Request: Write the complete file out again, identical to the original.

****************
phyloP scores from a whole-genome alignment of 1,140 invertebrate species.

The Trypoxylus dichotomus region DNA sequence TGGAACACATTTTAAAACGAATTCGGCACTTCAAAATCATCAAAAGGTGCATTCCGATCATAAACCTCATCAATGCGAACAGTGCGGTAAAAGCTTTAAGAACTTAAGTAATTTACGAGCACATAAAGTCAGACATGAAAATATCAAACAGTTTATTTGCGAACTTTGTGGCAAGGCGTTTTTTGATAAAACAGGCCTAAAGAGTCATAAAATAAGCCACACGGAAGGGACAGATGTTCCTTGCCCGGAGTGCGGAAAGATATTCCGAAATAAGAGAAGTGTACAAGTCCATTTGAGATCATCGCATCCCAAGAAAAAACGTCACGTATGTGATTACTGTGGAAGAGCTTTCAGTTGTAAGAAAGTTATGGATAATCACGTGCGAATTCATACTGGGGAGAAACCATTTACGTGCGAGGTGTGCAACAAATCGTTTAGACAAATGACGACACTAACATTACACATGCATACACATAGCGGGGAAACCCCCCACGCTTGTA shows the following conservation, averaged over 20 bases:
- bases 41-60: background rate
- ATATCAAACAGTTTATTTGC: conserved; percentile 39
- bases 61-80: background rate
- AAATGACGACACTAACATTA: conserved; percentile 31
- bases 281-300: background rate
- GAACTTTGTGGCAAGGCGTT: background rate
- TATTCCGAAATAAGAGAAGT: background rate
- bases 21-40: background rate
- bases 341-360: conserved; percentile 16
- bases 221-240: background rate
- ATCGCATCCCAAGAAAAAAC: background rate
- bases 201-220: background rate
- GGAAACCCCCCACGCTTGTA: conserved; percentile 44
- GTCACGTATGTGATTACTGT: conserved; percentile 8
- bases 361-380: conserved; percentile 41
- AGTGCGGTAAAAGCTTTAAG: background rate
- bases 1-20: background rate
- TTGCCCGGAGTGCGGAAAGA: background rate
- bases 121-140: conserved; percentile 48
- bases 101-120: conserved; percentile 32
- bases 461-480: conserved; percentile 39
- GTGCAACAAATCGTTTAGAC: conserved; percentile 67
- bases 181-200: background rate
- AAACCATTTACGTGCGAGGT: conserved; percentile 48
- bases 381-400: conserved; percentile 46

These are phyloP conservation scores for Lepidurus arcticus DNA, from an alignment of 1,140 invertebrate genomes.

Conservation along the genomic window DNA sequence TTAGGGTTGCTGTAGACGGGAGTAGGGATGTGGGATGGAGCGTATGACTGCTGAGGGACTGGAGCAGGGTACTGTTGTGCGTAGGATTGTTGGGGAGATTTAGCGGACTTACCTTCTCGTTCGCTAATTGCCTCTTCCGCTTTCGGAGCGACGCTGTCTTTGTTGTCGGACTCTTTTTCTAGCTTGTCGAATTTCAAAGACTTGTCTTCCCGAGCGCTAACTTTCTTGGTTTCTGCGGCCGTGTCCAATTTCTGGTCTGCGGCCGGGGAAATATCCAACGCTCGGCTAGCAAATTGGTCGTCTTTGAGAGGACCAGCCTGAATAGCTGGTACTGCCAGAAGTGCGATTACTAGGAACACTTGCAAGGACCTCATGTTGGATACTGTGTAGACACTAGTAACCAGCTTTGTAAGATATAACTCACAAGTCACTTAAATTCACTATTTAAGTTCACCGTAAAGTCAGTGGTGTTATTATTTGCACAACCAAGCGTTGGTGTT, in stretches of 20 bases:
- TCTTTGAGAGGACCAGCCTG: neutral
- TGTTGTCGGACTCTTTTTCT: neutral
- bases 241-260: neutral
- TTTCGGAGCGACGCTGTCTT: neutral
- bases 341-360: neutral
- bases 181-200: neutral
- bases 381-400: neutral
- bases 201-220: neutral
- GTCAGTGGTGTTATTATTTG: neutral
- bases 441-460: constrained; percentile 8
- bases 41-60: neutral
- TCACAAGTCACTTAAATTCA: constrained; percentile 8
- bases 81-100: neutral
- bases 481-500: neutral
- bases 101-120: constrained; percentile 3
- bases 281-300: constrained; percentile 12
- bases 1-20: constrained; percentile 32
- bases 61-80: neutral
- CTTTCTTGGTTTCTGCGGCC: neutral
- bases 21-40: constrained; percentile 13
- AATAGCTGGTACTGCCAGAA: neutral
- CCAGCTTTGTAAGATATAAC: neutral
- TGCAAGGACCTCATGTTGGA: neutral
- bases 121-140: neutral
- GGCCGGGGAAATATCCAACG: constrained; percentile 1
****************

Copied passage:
phyloP scores from a whole-genome alignment of 1,140 invertebrate species.

The Trypoxylus dichotomus region DNA sequence TGGAACACATTTTAAAACGAATTCGGCACTTCAAAATCATCAAAAGGTGCATTCCGATCATAAACCTCATCAATGCGAACAGTGCGGTAAAAGCTTTAAGAACTTAAGTAATTTACGAGCACATAAAGTCAGACATGAAAATATCAAACAGTTTATTTGCGAACTTTGTGGCAAGGCGTTTTTTGATAAAACAGGCCTAAAGAGTCATAAAATAAGCCACACGGAAGGGACAGATGTTCCTTGCCCGGAGTGCGGAAAGATATTCCGAAATAAGAGAAGTGTACAAGTCCATTTGAGATCATCGCATCCCAAGAAAAAACGTCACGTATGTGATTACTGTGGAAGAGCTTTCAGTTGTAAGAAAGTTATGGATAATCACGTGCGAATTCATACTGGGGAGAAACCATTTACGTGCGAGGTGTGCAACAAATCGTTTAGACAAATGACGACACTAACATTACACATGCATACACATAGCGGGGAAACCCCCCACGCTTGTA shows the following conservation, averaged over 20 bases:
- bases 41-60: background rate
- ATATCAAACAGTTTATTTGC: conserved; percentile 39
- bases 61-80: background rate
- AAATGACGACACTAACATTA: conserved; percentile 31
- bases 281-300: background rate
- GAACTTTGTGGCAAGGCGTT: background rate
- TATTCCGAAATAAGAGAAGT: background rate
- bases 21-40: background rate
- bases 341-360: conserved; percentile 16
- bases 221-240: background rate
- ATCGCATCCCAAGAAAAAAC: background rate
- bases 201-220: background rate
- GGAAACCCCCCACGCTTGTA: conserved; percentile 44
- GTCACGTATGTGATTACTGT: conserved; percentile 8
- bases 361-380: conserved; percentile 41
- AGTGCGGTAAAAGCTTTAAG: background rate
- bases 1-20: background rate
- TTGCCCGGAGTGCGGAAAGA: background rate
- bases 121-140: conserved; percentile 48
- bases 101-120: conserved; percentile 32
- bases 461-480: conserved; percentile 39
- GTGCAACAAATCGTTTAGAC: conserved; percentile 67
- bases 181-200: background rate
- AAACCATTTACGTGCGAGGT: conserved; percentile 48
- bases 381-400: conserved; percentile 46

These are phyloP conservation scores for Lepidurus arcticus DNA, from an alignment of 1,140 invertebrate genomes.

Conservation along the genomic window DNA sequence TTAGGGTTGCTGTAGACGGGAGTAGGGATGTGGGATGGAGCGTATGACTGCTGAGGGACTGGAGCAGGGTACTGTTGTGCGTAGGATTGTTGGGGAGATTTAGCGGACTTACCTTCTCGTTCGCTAATTGCCTCTTCCGCTTTCGGAGCGACGCTGTCTTTGTTGTCGGACTCTTTTTCTAGCTTGTCGAATTTCAAAGACTTGTCTTCCCGAGCGCTAACTTTCTTGGTTTCTGCGGCCGTGTCCAATTTCTGGTCTGCGGCCGGGGAAATATCCAACGCTCGGCTAGCAAATTGGTCGTCTTTGAGAGGACCAGCCTGAATAGCTGGTACTGCCAGAAGTGCGATTACTAGGAACACTTGCAAGGACCTCATGTTGGATACTGTGTAGACACTAGTAACCAGCTTTGTAAGATATAACTCACAAGTCACTTAAATTCACTATTTAAGTTCACCGTAAAGTCAGTGGTGTTATTATTTGCACAACCAAGCGTTGGTGTT, in stretches of 20 bases:
- TCTTTGAGAGGACCAGCCTG: neutral
- TGTTGTCGGACTCTTTTTCT: neutral
- bases 241-260: neutral
- TTTCGGAGCGACGCTGTCTT: neutral
- bases 341-360: neutral
- bases 181-200: neutral
- bases 381-400: neutral
- bases 201-220: neutral
- GTCAGTGGTGTTATTATTTG: neutral
- bases 441-460: constrained; percentile 8
- bases 41-60: neutral
- TCACAAGTCACTTAAATTCA: constrained; percentile 8
- bases 81-100: neutral
- bases 481-500: neutral
- bases 101-120: constrained; percentile 3
- bases 281-300: constrained; percentile 12
- bases 1-20: constrained; percentile 32
- bases 61-80: neutral
- CTTTCTTGGTTTCTGCGGCC: neutral
- bases 21-40: constrained; percentile 13
- AATAGCTGGTACTGCCAGAA: neutral
- CCAGCTTTGTAAGATATAAC: neutral
- TGCAAGGACCTCATGTTGGA: neutral
- bases 121-140: neutral
- GGCCGGGGAAATATCCAACG: constrained; percentile 1